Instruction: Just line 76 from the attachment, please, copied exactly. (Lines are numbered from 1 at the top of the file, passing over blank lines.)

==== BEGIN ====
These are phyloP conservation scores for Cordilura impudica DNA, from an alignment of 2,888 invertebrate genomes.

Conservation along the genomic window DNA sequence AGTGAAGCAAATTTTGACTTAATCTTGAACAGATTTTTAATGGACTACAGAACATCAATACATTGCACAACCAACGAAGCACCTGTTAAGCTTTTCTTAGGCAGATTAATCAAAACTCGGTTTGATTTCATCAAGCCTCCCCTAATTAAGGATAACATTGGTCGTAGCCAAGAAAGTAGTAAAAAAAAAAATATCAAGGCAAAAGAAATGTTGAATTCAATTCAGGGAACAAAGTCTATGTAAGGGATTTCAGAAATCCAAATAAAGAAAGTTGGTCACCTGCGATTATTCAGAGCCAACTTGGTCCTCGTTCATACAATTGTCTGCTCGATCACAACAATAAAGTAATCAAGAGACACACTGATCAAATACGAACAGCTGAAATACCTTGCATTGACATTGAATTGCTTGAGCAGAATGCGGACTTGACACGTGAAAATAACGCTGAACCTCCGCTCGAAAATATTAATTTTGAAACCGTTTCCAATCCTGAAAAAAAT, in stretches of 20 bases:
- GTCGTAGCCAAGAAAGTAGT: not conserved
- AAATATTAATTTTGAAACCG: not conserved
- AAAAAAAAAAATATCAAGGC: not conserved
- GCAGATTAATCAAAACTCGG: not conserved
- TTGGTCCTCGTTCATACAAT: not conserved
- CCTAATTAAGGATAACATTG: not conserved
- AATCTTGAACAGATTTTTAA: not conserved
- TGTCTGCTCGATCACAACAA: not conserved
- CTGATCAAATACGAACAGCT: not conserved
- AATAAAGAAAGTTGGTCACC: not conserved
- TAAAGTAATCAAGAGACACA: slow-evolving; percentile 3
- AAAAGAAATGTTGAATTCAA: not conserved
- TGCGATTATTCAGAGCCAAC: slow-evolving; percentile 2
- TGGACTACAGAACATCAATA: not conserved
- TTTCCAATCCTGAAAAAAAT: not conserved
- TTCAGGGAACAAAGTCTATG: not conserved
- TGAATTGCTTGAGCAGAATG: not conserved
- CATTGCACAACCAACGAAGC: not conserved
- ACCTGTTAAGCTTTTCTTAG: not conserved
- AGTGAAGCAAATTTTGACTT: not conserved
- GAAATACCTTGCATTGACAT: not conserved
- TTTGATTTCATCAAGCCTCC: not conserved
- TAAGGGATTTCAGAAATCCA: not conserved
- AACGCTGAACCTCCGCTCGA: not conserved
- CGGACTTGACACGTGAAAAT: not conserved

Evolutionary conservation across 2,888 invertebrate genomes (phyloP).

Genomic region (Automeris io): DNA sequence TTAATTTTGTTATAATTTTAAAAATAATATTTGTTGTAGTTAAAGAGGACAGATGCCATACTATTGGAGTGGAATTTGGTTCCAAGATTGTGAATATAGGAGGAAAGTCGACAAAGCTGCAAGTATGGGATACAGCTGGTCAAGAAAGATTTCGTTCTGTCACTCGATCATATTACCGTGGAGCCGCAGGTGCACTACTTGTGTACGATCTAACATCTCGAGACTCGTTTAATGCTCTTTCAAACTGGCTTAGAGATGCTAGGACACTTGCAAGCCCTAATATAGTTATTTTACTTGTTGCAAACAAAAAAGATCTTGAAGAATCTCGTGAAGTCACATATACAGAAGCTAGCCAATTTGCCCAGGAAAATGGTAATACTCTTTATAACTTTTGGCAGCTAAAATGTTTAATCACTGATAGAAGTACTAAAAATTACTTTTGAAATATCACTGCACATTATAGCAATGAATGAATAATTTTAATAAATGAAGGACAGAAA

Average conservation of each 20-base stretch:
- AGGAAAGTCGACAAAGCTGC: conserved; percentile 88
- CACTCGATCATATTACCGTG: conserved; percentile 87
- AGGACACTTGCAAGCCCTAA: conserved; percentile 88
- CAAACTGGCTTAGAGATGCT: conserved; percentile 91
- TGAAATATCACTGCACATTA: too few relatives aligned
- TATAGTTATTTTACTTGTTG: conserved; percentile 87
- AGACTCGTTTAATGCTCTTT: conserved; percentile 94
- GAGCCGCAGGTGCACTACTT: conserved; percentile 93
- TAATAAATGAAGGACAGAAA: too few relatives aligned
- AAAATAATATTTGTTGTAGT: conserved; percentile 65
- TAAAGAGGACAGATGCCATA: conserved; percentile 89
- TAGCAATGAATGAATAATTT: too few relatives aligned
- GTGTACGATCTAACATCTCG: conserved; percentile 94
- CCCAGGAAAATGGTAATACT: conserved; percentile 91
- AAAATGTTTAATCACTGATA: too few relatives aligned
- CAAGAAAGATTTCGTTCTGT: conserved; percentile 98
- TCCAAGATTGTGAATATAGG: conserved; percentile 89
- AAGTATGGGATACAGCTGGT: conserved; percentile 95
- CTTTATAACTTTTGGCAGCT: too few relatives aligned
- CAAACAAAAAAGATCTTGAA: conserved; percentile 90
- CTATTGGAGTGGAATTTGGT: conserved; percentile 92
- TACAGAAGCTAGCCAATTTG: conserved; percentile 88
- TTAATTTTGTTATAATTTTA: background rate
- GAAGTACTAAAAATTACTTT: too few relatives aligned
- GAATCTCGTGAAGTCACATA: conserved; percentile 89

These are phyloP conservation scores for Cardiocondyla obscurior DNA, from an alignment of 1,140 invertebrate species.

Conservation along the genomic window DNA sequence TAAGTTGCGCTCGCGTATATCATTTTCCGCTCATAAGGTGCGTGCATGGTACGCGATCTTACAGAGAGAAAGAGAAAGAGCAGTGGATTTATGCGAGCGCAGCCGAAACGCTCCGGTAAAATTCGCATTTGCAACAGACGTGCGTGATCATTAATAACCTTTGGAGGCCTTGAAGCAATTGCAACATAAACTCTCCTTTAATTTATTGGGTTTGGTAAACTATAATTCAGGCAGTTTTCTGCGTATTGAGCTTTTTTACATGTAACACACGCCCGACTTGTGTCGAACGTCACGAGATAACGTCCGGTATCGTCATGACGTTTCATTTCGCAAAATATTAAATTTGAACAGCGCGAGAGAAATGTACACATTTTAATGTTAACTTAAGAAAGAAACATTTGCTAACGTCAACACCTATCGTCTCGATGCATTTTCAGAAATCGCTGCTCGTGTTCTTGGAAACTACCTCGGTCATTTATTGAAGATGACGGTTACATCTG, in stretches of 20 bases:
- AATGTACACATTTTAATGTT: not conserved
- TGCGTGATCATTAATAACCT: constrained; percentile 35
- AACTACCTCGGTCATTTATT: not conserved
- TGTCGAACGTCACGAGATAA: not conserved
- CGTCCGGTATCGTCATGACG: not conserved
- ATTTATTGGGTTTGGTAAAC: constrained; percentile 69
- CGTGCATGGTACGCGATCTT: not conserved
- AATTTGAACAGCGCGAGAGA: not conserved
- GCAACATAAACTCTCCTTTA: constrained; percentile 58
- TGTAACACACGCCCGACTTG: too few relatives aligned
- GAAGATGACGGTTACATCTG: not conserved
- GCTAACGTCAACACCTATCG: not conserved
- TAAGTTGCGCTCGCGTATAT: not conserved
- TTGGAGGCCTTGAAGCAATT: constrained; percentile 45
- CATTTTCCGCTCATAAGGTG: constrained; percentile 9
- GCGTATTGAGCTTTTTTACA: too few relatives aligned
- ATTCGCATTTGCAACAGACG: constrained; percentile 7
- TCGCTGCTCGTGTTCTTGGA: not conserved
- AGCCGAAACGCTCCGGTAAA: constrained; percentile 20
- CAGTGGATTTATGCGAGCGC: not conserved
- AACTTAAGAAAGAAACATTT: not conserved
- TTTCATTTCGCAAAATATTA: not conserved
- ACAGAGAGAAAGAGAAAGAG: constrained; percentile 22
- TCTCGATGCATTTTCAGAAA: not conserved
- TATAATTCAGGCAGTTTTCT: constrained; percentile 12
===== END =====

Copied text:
- AGCCGAAACGCTCCGGTAAA: constrained; percentile 20